As the young people in our region all return back to school, college or university this month hopefully refreshed after the summer break, education is very much taken for granted. Some children love school and for some it’s a chore but however they feel about it, they are very lucky compared to some of our forebears. Education is constantly evolving and even in the short space of time since many of our readers attended school, things have changed a lot! So as the children go skipping back into the classroom, and the parents go skipping home to celebrate the end of the holidays, we take a look at how schools and education has changed over the years.
Although education existed in England during the Roman occupation, it disappeared when they did! So therefore we can really say that education began in this country with the arrival of St Augustine and Christianity to England in 597. He established two types of schools – grammar schools to teach Latin so that English priests were able to conduct church services, and song schools to train boys to sing in cathedral choirs. Students at the Grammar schools learnt grammar, rhetoric, logic, arithmetic, geometry, music and astronomy.
This early blossoming education system was disrupted by the arrival of the Vikings in around 866, although King Alfred of Wessex managed to educate his children in English Literature and Latin, and his influence saw England’s schools begin to develop once more.
By the turn of the 12th century, all cathedrals and collegiate churches had schools and teaching was one of their most important functions. Teaching in medieval schools was not what could be considered ‘a broad education’ generally being limited to reading, writing, Latin and chanting. However, it is important to remember that this education was seen as a huge privilege for those entering the church. The common man could not hope to be taught to read and write, so the monks and clergy men were considered to be highly educated individuals.
By the beginning of the 13th century Universities were beginning to appear too. There is evidence of teaching at Oxford as early as 1096 but it wasn’t until after 1167 that this began to develop rapidly. By 1214 magister scolarum Oxonie was given the title of Chancellor. Similarly, Cambridge had formed into an organisation by 1226. Like the very first church schools, these university colleges were copied around the country and one of the first to appear was right here in Yorkshire at Howden in 1266!
During the later medieval period, more independent schools began to open on a fee paying basis for ‘ruling class boys’. They are the essential basis of today’s public schools.
The limited curriculum finally came under question in the 16th and 17th centuries as the upper classes now wanted their sons trained for posts at Court, higher appointments in the army and for diplomacy. This time period thus saw the birth of two new types of education – apprenticeships in crafts and trades, and the chivalry system where sons were sent to be pages at great houses and trained for knighthood. Both were still only accessible to upper class boys though.
One of the most famous teachers during the late 16th century was a man who did indeed educate a woman! The woman in question was Queen Elizabeth I and her teacher Roger Ascham believed in the importance of play in education saying that the schoolhouse should be ‘the house of playe and pleasure, and not of feare and bondage.’ His complaint though was the lack of status afforded to education, saying that men would pay more for a cunning man for their horse than a cunning man for their children!
The end of the 17th century saw the introduction of Charity Schools. These were seen as a mixed blessing and there were many who didn’t approve of educating the masses at all believing that education ‘would simply make the working poor discontented with their lot.’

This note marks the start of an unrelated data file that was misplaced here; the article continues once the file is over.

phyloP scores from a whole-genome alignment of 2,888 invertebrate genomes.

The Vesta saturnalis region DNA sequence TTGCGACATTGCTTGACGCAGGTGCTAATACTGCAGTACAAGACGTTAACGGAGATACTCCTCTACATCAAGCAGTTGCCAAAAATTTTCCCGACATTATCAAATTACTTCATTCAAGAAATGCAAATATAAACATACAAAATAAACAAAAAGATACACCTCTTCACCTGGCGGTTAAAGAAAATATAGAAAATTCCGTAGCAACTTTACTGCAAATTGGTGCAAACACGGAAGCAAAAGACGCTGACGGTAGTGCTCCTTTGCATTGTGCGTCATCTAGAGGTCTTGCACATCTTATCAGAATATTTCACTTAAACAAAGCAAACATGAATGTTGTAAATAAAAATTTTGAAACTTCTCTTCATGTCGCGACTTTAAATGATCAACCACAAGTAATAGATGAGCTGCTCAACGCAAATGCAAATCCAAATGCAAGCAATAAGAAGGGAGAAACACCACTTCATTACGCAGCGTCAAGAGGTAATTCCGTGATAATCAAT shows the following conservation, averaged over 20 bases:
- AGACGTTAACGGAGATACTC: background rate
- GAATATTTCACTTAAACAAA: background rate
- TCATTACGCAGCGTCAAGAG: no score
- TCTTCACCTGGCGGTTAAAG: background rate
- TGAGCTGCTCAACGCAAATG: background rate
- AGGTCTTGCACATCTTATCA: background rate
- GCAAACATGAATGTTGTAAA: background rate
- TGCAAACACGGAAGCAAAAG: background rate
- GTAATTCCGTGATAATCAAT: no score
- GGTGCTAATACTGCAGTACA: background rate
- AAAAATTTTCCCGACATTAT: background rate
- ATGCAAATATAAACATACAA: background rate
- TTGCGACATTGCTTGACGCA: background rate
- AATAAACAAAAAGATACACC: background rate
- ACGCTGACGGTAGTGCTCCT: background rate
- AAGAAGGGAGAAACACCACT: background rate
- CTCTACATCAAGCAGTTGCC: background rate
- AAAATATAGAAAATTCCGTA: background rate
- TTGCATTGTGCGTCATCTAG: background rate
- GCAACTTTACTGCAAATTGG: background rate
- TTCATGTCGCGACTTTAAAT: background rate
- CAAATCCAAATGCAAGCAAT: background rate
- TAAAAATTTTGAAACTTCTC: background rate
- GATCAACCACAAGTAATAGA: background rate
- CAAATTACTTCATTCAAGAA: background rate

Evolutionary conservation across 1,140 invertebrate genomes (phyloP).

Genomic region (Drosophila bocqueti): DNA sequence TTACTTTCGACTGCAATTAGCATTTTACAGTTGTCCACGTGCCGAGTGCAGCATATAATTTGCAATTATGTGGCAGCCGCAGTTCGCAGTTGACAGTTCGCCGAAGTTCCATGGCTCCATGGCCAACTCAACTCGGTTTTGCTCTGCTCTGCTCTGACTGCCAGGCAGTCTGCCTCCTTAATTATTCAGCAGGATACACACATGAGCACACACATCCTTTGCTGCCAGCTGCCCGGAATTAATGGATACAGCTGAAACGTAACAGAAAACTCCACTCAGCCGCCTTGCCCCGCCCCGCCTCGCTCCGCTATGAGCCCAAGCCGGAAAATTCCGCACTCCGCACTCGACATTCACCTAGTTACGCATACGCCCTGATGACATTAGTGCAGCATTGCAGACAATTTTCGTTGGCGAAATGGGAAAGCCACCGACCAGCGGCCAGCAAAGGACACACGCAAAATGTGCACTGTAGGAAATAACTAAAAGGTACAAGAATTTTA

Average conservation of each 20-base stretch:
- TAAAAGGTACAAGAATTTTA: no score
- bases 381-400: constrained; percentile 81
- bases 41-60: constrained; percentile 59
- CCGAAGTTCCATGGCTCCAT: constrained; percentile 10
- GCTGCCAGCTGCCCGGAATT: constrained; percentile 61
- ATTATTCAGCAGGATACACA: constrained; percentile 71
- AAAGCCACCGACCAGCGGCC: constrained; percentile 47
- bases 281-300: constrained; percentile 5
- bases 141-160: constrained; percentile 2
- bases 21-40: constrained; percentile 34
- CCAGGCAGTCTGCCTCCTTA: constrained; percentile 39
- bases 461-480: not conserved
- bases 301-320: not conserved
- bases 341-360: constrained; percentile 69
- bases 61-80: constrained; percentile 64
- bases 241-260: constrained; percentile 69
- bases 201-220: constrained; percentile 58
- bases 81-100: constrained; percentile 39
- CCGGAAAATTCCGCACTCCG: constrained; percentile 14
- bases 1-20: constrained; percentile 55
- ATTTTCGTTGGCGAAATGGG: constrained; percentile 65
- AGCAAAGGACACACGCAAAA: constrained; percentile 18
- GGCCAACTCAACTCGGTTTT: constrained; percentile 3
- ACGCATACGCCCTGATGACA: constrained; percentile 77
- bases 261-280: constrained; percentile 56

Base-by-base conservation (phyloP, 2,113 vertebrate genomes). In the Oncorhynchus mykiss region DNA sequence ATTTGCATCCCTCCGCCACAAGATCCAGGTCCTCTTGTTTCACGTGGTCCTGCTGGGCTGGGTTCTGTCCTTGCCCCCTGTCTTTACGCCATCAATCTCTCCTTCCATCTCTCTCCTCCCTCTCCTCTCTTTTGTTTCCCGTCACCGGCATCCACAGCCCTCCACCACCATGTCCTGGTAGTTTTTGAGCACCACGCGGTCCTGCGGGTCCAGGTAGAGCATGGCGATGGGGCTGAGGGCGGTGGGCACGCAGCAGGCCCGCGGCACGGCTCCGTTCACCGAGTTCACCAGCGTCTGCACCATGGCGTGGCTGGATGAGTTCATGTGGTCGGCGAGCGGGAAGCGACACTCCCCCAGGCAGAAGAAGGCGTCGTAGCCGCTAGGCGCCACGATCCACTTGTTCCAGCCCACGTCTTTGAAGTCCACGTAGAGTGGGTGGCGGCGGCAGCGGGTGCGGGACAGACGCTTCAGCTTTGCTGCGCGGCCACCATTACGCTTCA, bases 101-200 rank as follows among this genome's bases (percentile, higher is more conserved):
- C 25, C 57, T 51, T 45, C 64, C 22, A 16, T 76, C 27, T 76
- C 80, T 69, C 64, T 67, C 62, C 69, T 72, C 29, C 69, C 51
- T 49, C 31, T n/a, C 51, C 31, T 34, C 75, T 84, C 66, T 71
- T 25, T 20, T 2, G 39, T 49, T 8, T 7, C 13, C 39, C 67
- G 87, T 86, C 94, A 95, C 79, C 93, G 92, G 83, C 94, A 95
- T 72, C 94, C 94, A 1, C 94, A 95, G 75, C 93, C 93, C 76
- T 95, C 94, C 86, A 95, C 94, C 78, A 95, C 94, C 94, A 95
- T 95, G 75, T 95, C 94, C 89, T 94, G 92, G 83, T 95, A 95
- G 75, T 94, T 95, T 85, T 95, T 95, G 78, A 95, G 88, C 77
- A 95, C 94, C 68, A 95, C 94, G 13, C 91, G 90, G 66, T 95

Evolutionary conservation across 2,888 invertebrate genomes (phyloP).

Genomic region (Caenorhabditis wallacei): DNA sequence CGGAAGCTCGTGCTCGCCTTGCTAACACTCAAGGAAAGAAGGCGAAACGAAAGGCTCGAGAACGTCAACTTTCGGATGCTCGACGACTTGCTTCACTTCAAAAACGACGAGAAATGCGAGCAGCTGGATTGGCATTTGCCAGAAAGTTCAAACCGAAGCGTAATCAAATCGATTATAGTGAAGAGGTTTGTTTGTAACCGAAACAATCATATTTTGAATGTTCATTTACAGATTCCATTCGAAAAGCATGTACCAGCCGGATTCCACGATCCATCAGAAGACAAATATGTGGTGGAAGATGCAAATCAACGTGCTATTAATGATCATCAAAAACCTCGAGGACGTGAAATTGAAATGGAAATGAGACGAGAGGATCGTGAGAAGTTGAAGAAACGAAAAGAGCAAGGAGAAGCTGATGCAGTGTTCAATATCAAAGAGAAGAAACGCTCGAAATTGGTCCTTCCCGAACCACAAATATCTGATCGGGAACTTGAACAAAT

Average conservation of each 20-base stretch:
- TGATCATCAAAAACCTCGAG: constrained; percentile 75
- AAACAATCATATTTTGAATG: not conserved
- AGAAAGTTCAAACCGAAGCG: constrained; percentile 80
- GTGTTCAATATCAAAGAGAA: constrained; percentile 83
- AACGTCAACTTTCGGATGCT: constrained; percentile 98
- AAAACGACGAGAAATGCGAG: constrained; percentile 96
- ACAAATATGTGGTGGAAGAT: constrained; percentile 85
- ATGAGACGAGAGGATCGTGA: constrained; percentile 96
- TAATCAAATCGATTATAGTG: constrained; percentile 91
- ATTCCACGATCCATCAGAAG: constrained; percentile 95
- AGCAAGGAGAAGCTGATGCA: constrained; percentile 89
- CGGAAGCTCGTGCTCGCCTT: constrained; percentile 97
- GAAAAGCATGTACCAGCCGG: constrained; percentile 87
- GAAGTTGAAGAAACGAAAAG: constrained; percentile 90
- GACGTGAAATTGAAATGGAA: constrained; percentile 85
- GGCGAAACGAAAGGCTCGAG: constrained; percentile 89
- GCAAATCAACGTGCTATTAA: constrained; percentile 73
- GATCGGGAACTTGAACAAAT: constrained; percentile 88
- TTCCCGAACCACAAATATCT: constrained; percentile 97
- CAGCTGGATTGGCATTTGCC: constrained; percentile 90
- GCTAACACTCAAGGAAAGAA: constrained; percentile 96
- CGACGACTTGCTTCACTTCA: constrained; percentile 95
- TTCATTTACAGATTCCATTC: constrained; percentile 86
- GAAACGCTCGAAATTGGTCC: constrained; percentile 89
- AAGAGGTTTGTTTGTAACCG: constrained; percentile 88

The arrival of the Industrial Revolution towards the end of the 18th century led to Peel’s Factory Act of 1802 which required employers to provide instruction in reading, writing and arithmetic for the first four years of an apprenticeship.
The 19th century saw the introduction of even more schools.
Schools of Industry provided the poor with manual and elementary instruction. Girls were taught at these schools separately to the boys. All the children were taught reading, writing, geography and religion with the girls learning knitting, sewing, spinning and housework. The boys concentrated on shoemaking and preparing machinery for carding wool.
Monitorial schools were another new idea. These were based on the Bible and involved the use of monitors, along with repetitive exercises. This meant that masters could teach hundreds of children all at the same time. Monitorial schools studied the three ‘Rs’ plus cobbling, tailoring and gardening for boys, knitting, lace-making and baking for the girls.
The first infant school was established in Scotland in 1816. From the age of 2 children could attend as a type of babysitting service while parents worked in the local mill. They were taught anything considered to be useful that they might understand at such a young age, and also took part in singing, dancing and playing. London followed suit in 1818.
All of the above schools took boys and girls but they were segregated. Taught separately and different subjects ‘more fitting’ to their sex. The schools were set up by people who believed in educating the masses but this was still controversial and often met with disapproval. Tory MP Davies Giddy at the time warned the House of Commons “However specious in theory the project might be of giving education to the labouring classes of the poor, it would, in effect, be found to be prejudicial to their morals and happiness; it would teach them to despise their lot in life instead of making them good servants in agriculture and other laborious employs…”.
A typical classroom in the 19th century consisted of rows of wooden desks. There would often be maps and pictures on the walls, a globe for geography lessons and an abacus for sums.
Children wrote on slates with chalk, which to be cleaned, had to be spat upon and rubbed with a sleeve or finger! For those who were lucky enough to move onto paper, they had a metal nib pen which would be dipped into an inkwell.

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By the dawn of the 20th century, education in England was lagging behind the rest of Europe and the USA in the quality of teaching for the masses. Europe and the US were delivering curriculums with a broad range of sciences and engineering – important in the development of industry, but England was still delivering a more ‘classical’ curriculum favoured by gentlemen. The government realised that they needed to change things in order to maintain its position in world trade, so in 1902 the Education Act was passed creating the Local Education Authorities that we still have today.